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Integumentary Disorders Exam #1
Terms in this set (41)
What are the three types of physical manifestation structures of an integumentary disorder?
- Elevated containing free fluid
- Elevated palpable lesions
What are the two types of flat manifestations?
1. Macule - up to 1cm, don't feel anything when you run your finger over it (freckle)
2. Patch - larger than 1cm (vitiligo)
What are the three elevated containing free fluid types of manifestations?
1. Vesicle - up to 1cm, serous fluid (varicella)
2. Bulla - greater than 1cm, serous fluid (blister)
3. Pustule - filled with purulent exudate (acne)
What are the four types of elevated palpable lesions?
1. Papule - up to 1cm (wart)
2. Plaque - larger than 1cm (psoriasis)
3. Nodule - tumor
4. Wheal (insect bite)
What is the clinical term for itching?
What are three age-related integumentary changes?
1. Skin tag - area where skin protrudes; benign
2. Keratosis - horny overgrowth of skin, areas that get a lot of sun
3. Lentigo - "age spot"; extra pigmentation
What are two classes of fungal infectious processes?
What are four common types of tinea?
1. Tinea corporis - body "jock itch"
2. Tinea capitis - head
3. Tinea pedia - feet "athletes foot"
4. Tinea ungiunim - nails
What is Candidiasis?
Affects the mucous membrane in the mouth or around the mouth; "thrush"
What is a bacterial infectious integumentary disorder?
- Commonly seen in children
- Treated with topical antibiotic
What are three viral integumentary disorders?
1. Verrucae - warts
2. Herpes simplex - genital warts
3. Herpes Zoster - "Shingles"
What is acne vugaris?
- Pilosebaceous unit gets clogged with dirt
- Comedones; blackheads
- Papules, pustules, nodules, cysts
What are the four allergic/hypersensitivity disorders?
1. Contact dermititis
What is contact dermatitis?
- Allergic/Hypersensitivity Disorder
- Inflammation of the skin when someone comes in contact with an irritant
- This belt buckle probably irritated the person
- Do not have to have a diagnosable allergy to contract this
What is eczema?
- Atopic Dermatitis; genetic
- Rash that lasts for days or weeks or months
- Deep within the skin; oozes
What is urticaria?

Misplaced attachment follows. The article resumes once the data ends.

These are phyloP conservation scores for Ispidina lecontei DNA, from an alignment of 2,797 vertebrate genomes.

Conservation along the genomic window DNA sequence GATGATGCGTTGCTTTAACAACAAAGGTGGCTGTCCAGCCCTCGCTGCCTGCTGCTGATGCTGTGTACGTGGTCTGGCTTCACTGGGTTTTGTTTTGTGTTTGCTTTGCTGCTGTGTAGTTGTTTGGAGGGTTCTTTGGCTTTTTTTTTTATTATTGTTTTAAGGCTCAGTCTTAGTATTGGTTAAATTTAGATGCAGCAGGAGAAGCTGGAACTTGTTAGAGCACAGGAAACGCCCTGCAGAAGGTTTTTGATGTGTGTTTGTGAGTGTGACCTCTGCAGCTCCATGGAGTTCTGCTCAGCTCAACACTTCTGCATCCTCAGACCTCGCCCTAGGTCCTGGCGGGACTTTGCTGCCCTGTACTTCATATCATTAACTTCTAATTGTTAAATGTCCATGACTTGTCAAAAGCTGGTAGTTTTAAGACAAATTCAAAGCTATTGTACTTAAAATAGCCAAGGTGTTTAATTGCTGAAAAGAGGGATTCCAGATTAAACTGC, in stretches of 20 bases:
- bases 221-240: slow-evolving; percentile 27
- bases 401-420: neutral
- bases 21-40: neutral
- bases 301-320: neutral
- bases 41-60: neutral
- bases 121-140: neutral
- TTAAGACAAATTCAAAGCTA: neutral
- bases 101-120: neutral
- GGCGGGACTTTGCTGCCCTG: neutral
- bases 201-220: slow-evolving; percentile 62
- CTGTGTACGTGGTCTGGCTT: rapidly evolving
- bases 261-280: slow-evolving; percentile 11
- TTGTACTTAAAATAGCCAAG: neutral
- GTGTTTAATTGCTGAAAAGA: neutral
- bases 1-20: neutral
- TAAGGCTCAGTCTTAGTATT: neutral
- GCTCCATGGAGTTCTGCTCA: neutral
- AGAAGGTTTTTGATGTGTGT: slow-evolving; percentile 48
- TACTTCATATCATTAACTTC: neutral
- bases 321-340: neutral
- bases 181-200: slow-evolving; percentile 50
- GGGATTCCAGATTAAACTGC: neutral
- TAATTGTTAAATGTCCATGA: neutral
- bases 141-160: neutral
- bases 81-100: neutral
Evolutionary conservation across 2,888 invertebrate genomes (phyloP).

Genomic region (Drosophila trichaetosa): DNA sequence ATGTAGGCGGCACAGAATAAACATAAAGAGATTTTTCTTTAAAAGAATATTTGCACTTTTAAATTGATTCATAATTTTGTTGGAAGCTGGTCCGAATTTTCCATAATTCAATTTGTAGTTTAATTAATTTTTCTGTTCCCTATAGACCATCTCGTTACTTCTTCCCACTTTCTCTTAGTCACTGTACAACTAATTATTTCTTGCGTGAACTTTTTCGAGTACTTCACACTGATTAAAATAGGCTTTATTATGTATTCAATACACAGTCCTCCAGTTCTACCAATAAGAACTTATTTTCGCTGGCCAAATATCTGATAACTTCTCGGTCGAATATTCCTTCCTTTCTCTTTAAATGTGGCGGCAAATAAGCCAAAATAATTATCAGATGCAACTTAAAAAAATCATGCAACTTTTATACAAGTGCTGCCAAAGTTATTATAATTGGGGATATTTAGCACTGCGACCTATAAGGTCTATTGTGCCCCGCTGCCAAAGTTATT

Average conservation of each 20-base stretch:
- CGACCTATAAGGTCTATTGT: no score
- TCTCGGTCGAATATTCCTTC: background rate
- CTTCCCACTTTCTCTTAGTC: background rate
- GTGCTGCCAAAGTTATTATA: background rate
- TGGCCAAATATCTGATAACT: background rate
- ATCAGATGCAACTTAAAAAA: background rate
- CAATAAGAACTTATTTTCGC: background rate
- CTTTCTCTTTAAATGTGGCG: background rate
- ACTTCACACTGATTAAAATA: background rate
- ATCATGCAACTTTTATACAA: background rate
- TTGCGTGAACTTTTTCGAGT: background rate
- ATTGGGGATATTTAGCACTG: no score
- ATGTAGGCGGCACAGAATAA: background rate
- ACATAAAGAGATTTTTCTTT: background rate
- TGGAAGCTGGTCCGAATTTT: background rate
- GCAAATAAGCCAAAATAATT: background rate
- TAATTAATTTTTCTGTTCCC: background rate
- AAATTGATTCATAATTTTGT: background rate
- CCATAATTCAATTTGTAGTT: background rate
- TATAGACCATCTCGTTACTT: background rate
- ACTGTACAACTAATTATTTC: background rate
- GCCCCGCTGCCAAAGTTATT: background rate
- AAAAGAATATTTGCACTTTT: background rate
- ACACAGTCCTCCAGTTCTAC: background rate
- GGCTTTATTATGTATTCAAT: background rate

- Allergic response to some type of exposure either internally or externally
- Transient reaction
What is angioedema?
- Very bad case of urticaria
- Blood vessels below the skin dilate and swell
- Itchy and painful
What is psoriasis?
- T-cell mediated autoimmune
- Red, thickened plaques with overlying white scale
- Affects 2.6% of people
What are two types of arthropod infestations?
What is scabies?
- Tiny mite that can grow under the skin and cause irritation and inflammation
- In areas of skin folds
- Raised itchy lesions
What is pediculosis?
- "Head lice"
- Lay their eggs in hair and hatch
- Hatched lice will bite underlying skin and cause irritation and inflammation
What is skin nevi?
- Freckle; flat mole
-Related to amount of lifelong sun exposure
What are the two types of carcinoma?
What is basal cell carcinoma?
- Most common skin cancer
- Least malignant
What is squamous cell carcinoma?
- Can spread but not until late in the cancer
What is malignant melanoma?
- Spreads to all parts of the body including organs
- May die in a few years
What are the risk factors for malignant melanoma?
- Fair skin
- Family history
- Blistering sunburns in childhood
- Intermittent sun exposure
- Atypical mole/dysplastic nevi
- Tanning salons
What is the ABCD system of identifying melanoma?
- Border irregularity
- Color; non-uniform pigmentation
- Diameter; greater than 6mm
What is lyme disease?
- Systemic disorder
- Caused by bite from deer tick
- Erythema migrans; "bulls-eye rash"
What are the five systemic skin disorders?
1. Lyme disease
What is systemic lupus erythematosus?
- Affects many parts of the body
- Butterfly rash
What is scleroderma?
- Thickening of the skin
- Tight and stretched skin
- Hard looking
What is purpura?
- Type of bruising seen with many blood disorders
- Can be seen in children with low platelet levels
What is neurofibromatosis?
- Tumors on the nerves under the skin
What is Rubella?
- Childhood skin disorder
- German Measles; 3 day measles
- Head to toe rash
- Acute; only lasts a couple days
What is Rubeola?
- Regular measles
- Head to toe rash
- Can persist for a long time; more serious than rubella
What is Varicella?
- Raised lesions with clear fluid
- Pink area with vesicles on top of it
- "Tear drop on a rose petal"
What is Prickly heat?
- Childhood skin disorder
- Mild transient rash seen during hot times
- Usually seen on the chest and back
What is a decubitus ulcer?
- Caused by ischemia; lack of blood getting to a tissue
- Commonly known as bed sores
- Seen usually when people are sedimentary for long periods of time
- Most commonly seen in areas of bone prominence; pressure is highest at the surface of the bone
What actions will cause a decubitus ulcer to progress quickly?
- Friction and shearing forces
- Sliding of tissue layers
- Stretching and twisting of vessels
How many stages are there of a decubitus ulcer?
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